What would you ask an attorney?

The amazing Tom Grieve does a monthly Ask an Attorney webinar with Kevin Michalowski for USCCA Platinum and Elite members. As some may have seen, Tom is in the Community and so are a few other USCCA Attorney Network Attorneys.

I’m going to compile a list of the questions you post here and see if we can finagle some time to have Tom Grieve answer them in a video for us here in the Community.

What topics are the most important facing concealed carriers today?

  • Legal Ramifications of Self-Defense
  • Red Flag Laws
  • Gun Laws & Carrying While Traveling
  • Gun-Free Zones
  • Castle Doctrine & Home Defense
  • The Court Process

0 voters

What questions do you have about legal self-defense?

I’ll ask Tom and the other attorneys here to NOT answer any of the questions until we do the video :smiley:


From @Scotty on another thread:

I have a question… Under what conditions will they order the firearm be destroyed?

Years ago, I was a juror in a case where a citizen was charged with some type of assault, and we found him not guilty. This was the only charge we were to decide on. He was guilty of improper storage/transportation of a firearm (not part of the case), and the assault charge was brought because he was sleeping in his wife’s vehicle while waiting to drive her home from work when an officer noticed a jacket in the back seat (which contained a loaded firearm). The firearm was purchased legally. The judge ordered the firearm be destroyed.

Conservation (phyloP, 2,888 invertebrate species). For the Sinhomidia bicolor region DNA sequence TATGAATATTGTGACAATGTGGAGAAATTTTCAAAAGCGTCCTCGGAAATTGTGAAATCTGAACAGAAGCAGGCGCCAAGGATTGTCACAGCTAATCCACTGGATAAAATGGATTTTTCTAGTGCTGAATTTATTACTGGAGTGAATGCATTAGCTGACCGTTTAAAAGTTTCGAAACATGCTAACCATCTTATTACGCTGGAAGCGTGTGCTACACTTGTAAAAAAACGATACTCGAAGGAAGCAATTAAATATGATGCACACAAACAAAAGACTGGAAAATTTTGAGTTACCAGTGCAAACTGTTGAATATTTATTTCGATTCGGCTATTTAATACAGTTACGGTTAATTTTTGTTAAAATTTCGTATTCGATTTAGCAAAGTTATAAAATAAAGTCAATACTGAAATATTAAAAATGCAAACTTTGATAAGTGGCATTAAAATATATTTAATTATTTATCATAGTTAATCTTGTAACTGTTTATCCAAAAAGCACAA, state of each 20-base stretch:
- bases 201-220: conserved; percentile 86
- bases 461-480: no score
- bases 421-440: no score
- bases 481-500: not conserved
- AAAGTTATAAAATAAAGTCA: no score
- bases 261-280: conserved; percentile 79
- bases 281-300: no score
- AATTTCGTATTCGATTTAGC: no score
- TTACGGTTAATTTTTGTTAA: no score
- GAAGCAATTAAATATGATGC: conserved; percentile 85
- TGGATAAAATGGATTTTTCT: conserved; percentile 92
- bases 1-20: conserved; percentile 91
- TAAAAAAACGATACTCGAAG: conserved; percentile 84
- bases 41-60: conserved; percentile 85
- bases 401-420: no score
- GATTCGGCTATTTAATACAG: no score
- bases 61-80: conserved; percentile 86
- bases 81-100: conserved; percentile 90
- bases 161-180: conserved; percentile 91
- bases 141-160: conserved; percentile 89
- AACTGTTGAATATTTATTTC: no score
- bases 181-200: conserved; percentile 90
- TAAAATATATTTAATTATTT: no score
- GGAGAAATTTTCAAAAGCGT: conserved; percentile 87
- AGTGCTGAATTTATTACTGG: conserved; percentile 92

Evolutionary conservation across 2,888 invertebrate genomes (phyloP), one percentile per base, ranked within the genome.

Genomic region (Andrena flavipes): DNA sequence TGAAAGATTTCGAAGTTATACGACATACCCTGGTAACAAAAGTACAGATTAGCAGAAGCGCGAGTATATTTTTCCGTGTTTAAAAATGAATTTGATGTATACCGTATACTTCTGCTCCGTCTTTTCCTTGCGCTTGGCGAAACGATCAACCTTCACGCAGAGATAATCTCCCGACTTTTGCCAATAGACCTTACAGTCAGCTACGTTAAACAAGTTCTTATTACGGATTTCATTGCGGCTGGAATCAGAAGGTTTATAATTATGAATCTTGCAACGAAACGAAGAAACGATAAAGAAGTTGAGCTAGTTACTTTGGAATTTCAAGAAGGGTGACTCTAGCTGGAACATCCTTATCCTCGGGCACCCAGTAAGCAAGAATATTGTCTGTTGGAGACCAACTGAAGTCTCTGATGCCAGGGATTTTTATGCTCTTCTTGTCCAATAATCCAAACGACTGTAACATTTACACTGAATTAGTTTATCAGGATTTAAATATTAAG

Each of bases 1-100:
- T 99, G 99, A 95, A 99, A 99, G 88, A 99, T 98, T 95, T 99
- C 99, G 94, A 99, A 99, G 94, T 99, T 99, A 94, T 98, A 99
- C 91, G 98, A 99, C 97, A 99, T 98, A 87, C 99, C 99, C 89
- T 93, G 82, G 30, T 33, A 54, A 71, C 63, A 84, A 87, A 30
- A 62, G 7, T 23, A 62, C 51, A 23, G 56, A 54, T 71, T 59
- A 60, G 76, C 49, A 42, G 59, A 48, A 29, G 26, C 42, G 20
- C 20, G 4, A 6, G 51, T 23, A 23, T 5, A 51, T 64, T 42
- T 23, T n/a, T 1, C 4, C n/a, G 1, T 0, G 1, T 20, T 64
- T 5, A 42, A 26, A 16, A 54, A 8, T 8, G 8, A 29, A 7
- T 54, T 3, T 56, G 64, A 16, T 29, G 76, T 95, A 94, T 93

@Scotty For openers I will say depends on what state the incident occurred. I can tell you in my state IL, you’re never going to get the property returned you. Maybe possibly if you live in far southern IL you might have it returned if you know the right person. Cook Co. every collar county, every collar county county if it’s a nice gun it’s going to be in someone’s collection and if it’s just an average nondescript gun it’s going to go to the fire and get melted down.


The big one for me is about a loss of CCW pending a court decision which will inevitably follow a shooting. I know the firearm will be confiscated for the duration and possibly for ever.




What is Threat Assessment?
What are court-tested Threat Assessment Models?